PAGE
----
Despite what anyone may think, 20th-century composers have not given up on religion, says pianist Kendall Feeney.
Feeney is the artistic director of Zephyr, a Spokane concert series devoted to 20th-century classical music. On Sunday, Zephyr and The Cathedral and the Arts Association present “A Spiritual Odyssey,” an exploration of religious works by French and French-trained composers of the 20th century.
“There is something about French Catholicism that seems to have fostered a continuing interest in religious music,” Feeney says.
Zephyr’s Sunday concert at St. John’s Cathedral includes works by Lili Boulanger, Olivier Messiaen, Andre Jolivet and William Bolcom. Though Bolcom is an American, born in Everett, Wash., he studied with the well-known French composer Darius Milhaud.
Feeney will be joined for this concert by St. John’s organist Charles Bradley Jr., and by soprano Tamara Schupman, mezzo soprano Darnelle Preston, oboist Barbara Cantlon, harpist Leslie Stratton Norris, cellist John Marshall and percussionist Martin Zyskowski.
Most classical music listeners think of the important 20th-century music as being secular - the string quartets of Schoenberg, Bartok and Shostakovich, the orchestral music and ballets of Stravinsky and Copland, the operas of Berg and Menotti.
“Twentieth century composers continue to write music that reaches for the `unseen,’ seeking the spiritual truths religious music has always sought after,” Feeney says.
“Of no other nationality of composers is that more true than the French,” she adds.
Messiaen is one of a long line of important French composer-teachers who have also been church organists - composers such as Franck and Saint-Saens in the 19th century as well as Widor, Dupre and Duruffle in the 20th.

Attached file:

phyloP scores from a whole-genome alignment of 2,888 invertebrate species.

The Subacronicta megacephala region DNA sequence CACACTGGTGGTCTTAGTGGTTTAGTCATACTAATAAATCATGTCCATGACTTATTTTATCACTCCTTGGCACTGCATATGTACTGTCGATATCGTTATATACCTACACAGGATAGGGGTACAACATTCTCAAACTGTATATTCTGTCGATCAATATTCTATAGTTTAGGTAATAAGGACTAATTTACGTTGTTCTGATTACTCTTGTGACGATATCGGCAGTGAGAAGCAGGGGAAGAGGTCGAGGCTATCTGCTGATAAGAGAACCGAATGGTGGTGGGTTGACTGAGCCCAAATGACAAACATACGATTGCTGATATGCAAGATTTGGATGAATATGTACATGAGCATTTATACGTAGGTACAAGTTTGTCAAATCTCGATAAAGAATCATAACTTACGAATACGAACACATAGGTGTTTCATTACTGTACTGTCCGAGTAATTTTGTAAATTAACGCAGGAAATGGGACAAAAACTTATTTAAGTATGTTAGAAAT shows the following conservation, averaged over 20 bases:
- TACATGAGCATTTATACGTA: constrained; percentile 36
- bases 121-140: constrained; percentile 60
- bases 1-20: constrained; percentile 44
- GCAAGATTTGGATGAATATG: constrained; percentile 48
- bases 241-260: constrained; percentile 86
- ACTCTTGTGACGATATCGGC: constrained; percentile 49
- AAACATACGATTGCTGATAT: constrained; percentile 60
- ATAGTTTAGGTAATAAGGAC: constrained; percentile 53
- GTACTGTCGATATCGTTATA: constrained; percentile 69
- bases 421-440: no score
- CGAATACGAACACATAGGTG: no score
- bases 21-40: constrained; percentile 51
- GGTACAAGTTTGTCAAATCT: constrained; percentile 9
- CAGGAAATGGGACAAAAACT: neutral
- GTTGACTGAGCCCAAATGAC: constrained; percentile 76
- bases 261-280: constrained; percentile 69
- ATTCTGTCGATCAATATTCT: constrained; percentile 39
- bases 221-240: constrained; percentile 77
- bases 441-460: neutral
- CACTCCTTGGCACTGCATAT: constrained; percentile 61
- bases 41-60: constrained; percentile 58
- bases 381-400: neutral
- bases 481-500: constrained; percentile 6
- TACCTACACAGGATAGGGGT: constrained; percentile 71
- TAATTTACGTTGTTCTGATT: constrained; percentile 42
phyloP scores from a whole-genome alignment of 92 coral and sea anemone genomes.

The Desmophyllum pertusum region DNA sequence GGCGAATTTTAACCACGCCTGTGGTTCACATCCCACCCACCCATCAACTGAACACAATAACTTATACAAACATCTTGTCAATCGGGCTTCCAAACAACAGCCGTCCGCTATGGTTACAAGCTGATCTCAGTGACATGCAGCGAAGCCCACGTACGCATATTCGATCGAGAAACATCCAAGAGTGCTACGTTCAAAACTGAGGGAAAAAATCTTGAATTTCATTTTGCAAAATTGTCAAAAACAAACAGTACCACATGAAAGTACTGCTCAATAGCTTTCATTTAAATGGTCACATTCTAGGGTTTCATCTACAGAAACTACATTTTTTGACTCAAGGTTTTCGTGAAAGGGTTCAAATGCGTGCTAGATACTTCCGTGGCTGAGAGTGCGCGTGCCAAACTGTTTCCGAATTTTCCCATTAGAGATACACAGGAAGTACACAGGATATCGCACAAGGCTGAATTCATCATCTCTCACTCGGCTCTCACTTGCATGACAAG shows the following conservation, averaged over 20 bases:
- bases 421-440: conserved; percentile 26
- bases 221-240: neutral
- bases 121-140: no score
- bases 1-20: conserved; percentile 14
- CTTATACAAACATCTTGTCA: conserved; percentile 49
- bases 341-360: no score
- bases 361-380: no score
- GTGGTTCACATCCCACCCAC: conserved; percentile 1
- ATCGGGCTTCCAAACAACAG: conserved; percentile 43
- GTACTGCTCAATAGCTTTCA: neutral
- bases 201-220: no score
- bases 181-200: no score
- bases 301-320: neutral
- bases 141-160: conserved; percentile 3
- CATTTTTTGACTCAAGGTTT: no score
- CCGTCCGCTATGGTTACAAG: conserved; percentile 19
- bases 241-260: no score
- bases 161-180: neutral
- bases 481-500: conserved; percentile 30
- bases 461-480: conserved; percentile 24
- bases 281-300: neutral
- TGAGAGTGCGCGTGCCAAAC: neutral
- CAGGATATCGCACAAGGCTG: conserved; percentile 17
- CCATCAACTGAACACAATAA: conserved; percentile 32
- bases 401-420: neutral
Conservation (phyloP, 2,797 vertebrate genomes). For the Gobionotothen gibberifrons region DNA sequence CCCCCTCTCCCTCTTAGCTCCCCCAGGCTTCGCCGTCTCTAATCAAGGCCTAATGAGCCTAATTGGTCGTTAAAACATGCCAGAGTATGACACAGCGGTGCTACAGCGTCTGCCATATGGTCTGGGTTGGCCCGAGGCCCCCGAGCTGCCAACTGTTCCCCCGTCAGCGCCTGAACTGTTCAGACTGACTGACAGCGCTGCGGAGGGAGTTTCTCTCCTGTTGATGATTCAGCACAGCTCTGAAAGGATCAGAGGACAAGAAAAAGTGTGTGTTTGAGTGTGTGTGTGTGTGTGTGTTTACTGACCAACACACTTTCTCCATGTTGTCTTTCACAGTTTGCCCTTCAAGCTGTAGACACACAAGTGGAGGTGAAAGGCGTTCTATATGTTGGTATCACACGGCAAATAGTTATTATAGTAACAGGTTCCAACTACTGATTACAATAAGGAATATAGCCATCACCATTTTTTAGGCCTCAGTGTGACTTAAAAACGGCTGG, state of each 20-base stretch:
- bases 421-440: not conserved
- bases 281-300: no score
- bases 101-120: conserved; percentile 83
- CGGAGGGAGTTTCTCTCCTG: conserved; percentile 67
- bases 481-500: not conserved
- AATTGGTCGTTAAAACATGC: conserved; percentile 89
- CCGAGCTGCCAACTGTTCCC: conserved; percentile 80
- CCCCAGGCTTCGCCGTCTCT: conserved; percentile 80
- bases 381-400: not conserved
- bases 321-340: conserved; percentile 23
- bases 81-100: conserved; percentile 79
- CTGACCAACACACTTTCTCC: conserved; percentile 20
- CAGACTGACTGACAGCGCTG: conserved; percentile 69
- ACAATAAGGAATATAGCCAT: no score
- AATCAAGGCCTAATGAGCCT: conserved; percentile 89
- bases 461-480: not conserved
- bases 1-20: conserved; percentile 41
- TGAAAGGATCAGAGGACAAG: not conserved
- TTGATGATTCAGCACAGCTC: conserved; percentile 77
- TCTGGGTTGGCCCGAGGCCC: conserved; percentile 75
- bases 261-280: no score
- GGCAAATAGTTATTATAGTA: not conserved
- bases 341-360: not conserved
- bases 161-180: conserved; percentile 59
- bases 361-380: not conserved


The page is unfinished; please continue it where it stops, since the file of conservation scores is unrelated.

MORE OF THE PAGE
“Messiaen is probably the best-known religious composer of modern times,” Feeney says. “His fascination with nature - with bird calls and stars and landscape - and his visionary desire to connect nature and human love to God and divine love shows up in everything Messiaen has written.”
Sunday’s concert will include Bradley’s performance of Messiaen’s “Vision of the Eternal Church.” Feeney and Marshall playing “Praise for the Eternity of Jesus” from the “Quartet for the End of Time,” perhaps Messiaen’s most frequently performed work, a piece the composer wrote while a prisoner of the Germans in World War II.
Andre Jolivet was another composer of Messiaen’s generation to be drawn to religious music.
“Together with some other young composers, Jolivet and Messiaen formed a group in 1935 they called La Jeune France. They felt that the leaders of 20th-century modernism - composers like Stravinsky and Schoenberg - had ignored music’s deeper human and spiritual values,” Feeney says.
xxxx Zephyr presents “A Spiritual Odyssey” Location and time: St. John’s Cathedral, 4 p.m. Sunday Tickets: $12, $8 for students, $6 children 12 and under